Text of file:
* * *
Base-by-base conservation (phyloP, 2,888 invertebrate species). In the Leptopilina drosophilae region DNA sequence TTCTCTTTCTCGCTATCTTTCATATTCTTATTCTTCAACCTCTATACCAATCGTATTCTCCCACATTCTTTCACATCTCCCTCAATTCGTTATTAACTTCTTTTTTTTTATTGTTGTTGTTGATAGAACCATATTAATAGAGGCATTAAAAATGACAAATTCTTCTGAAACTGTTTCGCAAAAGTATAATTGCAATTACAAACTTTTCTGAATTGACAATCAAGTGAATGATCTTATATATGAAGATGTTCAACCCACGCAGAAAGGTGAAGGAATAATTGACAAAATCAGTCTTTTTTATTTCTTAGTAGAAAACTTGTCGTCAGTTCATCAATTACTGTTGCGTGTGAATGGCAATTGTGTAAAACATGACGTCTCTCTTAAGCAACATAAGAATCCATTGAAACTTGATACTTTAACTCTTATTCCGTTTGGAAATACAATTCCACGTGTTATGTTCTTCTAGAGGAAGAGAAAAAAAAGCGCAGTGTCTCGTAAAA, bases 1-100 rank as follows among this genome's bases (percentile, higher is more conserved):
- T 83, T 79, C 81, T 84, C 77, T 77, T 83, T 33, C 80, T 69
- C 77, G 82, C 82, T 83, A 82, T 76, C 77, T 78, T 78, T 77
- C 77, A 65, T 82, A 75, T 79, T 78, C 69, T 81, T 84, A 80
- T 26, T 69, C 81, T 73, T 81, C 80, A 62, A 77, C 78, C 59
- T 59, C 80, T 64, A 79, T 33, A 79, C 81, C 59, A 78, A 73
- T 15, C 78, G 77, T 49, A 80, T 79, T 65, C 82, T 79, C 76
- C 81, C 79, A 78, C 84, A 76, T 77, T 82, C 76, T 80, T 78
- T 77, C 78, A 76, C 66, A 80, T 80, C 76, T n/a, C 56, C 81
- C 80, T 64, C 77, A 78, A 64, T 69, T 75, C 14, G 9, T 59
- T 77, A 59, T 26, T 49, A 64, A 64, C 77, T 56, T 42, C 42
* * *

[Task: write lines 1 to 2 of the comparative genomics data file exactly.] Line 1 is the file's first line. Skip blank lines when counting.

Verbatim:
Base-by-base conservation (phyloP, 2,888 invertebrate species). In the Leptopilina drosophilae region DNA sequence TTCTCTTTCTCGCTATCTTTCATATTCTTATTCTTCAACCTCTATACCAATCGTATTCTCCCACATTCTTTCACATCTCCCTCAATTCGTTATTAACTTCTTTTTTTTTATTGTTGTTGTTGATAGAACCATATTAATAGAGGCATTAAAAATGACAAATTCTTCTGAAACTGTTTCGCAAAAGTATAATTGCAATTACAAACTTTTCTGAATTGACAATCAAGTGAATGATCTTATATATGAAGATGTTCAACCCACGCAGAAAGGTGAAGGAATAATTGACAAAATCAGTCTTTTTTATTTCTTAGTAGAAAACTTGTCGTCAGTTCATCAATTACTGTTGCGTGTGAATGGCAATTGTGTAAAACATGACGTCTCTCTTAAGCAACATAAGAATCCATTGAAACTTGATACTTTAACTCTTATTCCGTTTGGAAATACAATTCCACGTGTTATGTTCTTCTAGAGGAAGAGAAAAAAAAGCGCAGTGTCTCGTAAAA, bases 1-100 rank as follows among this genome's bases (percentile, higher is more conserved):
- T 83, T 79, C 81, T 84, C 77, T 77, T 83, T 33, C 80, T 69